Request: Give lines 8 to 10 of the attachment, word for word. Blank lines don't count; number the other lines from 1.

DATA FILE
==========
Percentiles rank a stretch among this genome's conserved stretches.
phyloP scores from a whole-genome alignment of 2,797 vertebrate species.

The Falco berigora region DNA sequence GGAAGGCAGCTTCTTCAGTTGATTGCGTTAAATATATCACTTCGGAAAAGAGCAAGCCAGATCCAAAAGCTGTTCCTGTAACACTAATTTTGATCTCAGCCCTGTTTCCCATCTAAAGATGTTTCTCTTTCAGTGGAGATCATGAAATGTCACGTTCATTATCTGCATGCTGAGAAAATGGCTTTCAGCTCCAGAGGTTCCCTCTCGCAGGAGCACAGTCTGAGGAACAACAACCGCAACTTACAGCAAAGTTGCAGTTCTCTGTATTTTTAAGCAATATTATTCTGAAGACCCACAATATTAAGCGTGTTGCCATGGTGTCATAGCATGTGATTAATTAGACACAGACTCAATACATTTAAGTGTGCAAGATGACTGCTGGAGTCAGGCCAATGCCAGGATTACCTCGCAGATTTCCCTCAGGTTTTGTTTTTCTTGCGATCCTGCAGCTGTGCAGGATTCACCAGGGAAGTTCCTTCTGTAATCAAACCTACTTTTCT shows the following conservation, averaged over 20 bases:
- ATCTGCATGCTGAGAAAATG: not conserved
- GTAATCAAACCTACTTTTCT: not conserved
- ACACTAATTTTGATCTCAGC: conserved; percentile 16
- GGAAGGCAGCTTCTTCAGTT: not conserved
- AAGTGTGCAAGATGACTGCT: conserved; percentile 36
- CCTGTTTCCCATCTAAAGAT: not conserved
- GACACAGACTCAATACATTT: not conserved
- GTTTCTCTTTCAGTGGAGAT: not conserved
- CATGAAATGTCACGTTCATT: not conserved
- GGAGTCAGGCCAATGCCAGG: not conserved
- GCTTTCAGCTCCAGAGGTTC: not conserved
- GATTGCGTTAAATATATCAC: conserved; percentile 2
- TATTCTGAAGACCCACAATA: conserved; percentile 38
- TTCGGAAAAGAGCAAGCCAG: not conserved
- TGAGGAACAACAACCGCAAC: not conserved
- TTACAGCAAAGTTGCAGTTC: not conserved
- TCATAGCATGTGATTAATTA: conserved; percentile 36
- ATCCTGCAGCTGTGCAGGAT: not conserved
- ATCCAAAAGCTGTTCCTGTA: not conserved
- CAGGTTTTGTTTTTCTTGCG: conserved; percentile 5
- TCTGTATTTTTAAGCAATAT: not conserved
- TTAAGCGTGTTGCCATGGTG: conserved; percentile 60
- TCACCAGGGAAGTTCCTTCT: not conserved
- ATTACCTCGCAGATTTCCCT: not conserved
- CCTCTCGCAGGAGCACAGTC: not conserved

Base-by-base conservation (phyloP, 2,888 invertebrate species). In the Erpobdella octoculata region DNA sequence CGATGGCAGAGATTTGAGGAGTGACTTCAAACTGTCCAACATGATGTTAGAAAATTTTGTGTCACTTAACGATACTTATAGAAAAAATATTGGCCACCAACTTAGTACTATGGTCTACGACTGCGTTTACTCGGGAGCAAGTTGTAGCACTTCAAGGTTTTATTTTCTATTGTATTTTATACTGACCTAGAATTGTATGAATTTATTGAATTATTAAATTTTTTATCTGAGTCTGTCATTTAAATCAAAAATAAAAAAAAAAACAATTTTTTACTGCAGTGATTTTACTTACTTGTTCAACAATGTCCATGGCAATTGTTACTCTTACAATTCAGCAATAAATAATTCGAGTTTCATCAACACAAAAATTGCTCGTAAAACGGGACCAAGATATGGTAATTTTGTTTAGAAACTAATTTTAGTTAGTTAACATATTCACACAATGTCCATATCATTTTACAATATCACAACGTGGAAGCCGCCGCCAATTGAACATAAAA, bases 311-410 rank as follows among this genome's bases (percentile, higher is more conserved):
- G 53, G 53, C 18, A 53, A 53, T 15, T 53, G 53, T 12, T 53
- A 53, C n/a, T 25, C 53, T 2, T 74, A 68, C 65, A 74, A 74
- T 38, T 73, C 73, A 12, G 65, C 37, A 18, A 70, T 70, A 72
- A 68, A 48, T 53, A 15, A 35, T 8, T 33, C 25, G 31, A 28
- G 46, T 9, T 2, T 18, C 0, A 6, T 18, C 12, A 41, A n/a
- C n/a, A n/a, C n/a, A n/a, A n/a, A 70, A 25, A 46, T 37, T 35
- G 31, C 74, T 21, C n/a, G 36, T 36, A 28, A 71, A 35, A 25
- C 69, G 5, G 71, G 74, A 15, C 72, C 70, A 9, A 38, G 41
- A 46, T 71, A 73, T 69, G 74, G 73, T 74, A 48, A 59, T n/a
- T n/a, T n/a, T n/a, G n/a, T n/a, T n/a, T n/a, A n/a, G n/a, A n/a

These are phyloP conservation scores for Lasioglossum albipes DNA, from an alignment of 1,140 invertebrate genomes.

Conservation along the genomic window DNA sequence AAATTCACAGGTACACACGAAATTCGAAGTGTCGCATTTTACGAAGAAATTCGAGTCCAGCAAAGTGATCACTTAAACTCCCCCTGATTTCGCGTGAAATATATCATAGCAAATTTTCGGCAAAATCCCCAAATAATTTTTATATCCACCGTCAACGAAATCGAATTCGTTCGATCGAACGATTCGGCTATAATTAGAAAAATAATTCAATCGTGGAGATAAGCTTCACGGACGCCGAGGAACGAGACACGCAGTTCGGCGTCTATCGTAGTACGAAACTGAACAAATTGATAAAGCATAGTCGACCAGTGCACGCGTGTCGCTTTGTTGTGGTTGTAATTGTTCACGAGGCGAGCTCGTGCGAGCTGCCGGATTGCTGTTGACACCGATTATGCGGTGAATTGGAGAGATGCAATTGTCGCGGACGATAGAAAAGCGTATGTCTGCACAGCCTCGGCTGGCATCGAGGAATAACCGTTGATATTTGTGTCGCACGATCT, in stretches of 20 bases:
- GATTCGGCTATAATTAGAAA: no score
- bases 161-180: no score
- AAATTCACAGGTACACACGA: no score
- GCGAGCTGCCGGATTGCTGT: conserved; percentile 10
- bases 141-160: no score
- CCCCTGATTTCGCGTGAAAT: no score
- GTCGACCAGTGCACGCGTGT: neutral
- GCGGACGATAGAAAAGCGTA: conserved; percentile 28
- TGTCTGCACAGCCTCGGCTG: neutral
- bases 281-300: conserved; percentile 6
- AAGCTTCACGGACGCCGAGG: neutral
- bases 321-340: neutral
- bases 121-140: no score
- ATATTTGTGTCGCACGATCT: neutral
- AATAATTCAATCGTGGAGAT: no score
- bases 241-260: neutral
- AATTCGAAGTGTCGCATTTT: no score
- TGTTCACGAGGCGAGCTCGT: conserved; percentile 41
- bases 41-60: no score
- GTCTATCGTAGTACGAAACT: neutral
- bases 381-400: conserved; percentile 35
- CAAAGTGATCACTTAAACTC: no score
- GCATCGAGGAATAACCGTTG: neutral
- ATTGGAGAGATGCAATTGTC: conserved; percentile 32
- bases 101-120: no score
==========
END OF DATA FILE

- AAGTGTGCAAGATGACTGCT: conserved; percentile 36
- CCTGTTTCCCATCTAAAGAT: not conserved
- GACACAGACTCAATACATTT: not conserved